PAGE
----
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David Gromov
David Gromov

Lessons With Grandmaster - 3 !!HOT!!


This is the third book in the highly acclaimed Lessons with a Grandmaster series. It bridges the gap between great player and amateur through a series of conversations between teacher, the renowned Grandmaster Boris Gulko, and student Dr. Joel R. Sneed, a professor of psychology and amateur chess player. The lessons are based on Gulko's own battles against fellow Grandmasters.




Lessons with Grandmaster - 3



Lessons with a Grandmaster bridges this gap between grandmaster and amateur through a series of conversations between teacher, the renowned Grandmaster Boris Gulko, and student Dr. Joel R. Sneed, a professor of psychology and amateur chess player. The lessons are based on Gulko's own battles against fellow grandmasters, and there is particular focus on strategy, tactics and the role of psychology in chess competition.


This year's top import, The Grandmaster, is debuting in U.S. theaters here in August and September with a "Martin Scorsese and Samuel L. Jackson present..." tagline on its domestic advertising after being picked up by the Weinstein Company. Released in China back in January and making the festival rounds in Venice and Hong Kong,


The Grandmaster is the first martial arts film directed by visionary Hong Kong director Wong Kar-wai. Called the Hong Kong's "most romantic filmmaker" years ago, Kar-Wai normally specializes in exotic and brooding domestic romances, the greatest of which is 2000's In the Mood for Love which won two awards at Cannes and made Time magazine's "10 Best" list that year. With a penchant for moody music, colorful imagery, decorated interiors, and splendidly unique cinematography, Kar-wai brings those talents to a totally new genre for him with The Grandmaster.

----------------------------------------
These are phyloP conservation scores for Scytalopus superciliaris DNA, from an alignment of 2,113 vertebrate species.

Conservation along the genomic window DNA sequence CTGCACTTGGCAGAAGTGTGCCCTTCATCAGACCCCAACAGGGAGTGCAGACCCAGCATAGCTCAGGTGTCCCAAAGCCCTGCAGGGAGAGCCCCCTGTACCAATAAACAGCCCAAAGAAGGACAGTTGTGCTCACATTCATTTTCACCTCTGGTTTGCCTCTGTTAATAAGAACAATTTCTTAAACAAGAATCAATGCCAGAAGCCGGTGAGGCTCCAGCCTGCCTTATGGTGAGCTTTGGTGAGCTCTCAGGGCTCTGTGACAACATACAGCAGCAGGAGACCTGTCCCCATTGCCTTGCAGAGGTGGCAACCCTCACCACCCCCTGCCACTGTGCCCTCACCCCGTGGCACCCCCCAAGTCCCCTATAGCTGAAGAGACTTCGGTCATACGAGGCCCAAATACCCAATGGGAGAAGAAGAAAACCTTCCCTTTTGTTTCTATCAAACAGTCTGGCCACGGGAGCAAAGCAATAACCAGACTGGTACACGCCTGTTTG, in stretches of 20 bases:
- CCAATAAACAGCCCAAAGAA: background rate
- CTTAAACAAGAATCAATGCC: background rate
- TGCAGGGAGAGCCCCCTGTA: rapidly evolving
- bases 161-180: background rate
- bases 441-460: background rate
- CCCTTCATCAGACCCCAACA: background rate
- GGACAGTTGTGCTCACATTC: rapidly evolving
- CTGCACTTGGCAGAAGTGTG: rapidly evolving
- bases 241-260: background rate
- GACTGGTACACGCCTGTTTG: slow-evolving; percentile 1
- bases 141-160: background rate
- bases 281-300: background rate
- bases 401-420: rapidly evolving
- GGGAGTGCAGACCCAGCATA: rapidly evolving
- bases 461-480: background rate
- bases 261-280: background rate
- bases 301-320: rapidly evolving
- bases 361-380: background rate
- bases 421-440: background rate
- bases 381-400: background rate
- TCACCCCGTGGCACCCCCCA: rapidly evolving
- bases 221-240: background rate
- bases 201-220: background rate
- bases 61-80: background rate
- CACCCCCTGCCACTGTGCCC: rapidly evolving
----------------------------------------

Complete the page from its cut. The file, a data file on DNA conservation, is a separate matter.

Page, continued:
For an American comparison, imagine if the Coen Brothers decided to make Gladiator. That's the change of pace this is for Wong Kar-Wai and The Grandmaster. The results are something with more depth and meaning than the usual martial arts film that relies on a stopwatch to pace when the next fight is supposed to take place. Rich with historical and philosophical context, The Grandmaster offers more than just fancy movies. It aims to tells a true journey.


Tony Leung Chiu-wai, arguably China's greatest and most decorated living or non-living actor, re-teams with Wong Kar-wai for the seventh time. They are that country's Scorsese and De Niro. Together, they chronicle the life of the legendary Ip Man, a Wing Chun grandmaster of kung fu who would later go on to mentor Bruce Lee himself. This historical figure is no stranger to foreign films, with Donnie Yen's Ip Man and Ip Man 2 from 2008 and 2010 that are ranked high on martial arts aficionado's list of the best of the genre.


In The Grandmaster, we meet the Foshan native as a reflective master in his forties. Ip is a respected and peaceful man when schools of thought and philosophy clash between the north and south regions of China, sparking a turf war of skill and teaching. Considered a equal master, the retiring master Gong Yuitan (Wang Qingxiang) in the north passes over Ip and appoints the younger and brasher Ma San (Zhang Jin) as his heir apparent. Feeling himself to be the better master, Ip decides to move and side with the southern region and throw his hat in the ring as their own heir. To earn that spot, Ip must pass the tests of three southern masters before confronting the retiring and new masters of the north. During that process, he meets and befriends Gong's daughter Gong Er (Zhang Ziyi of Rush Hour 2 and Crouching Tiger, Hidden Dragon). Though Ip is already married, their connection borders on romantic as well as competitive.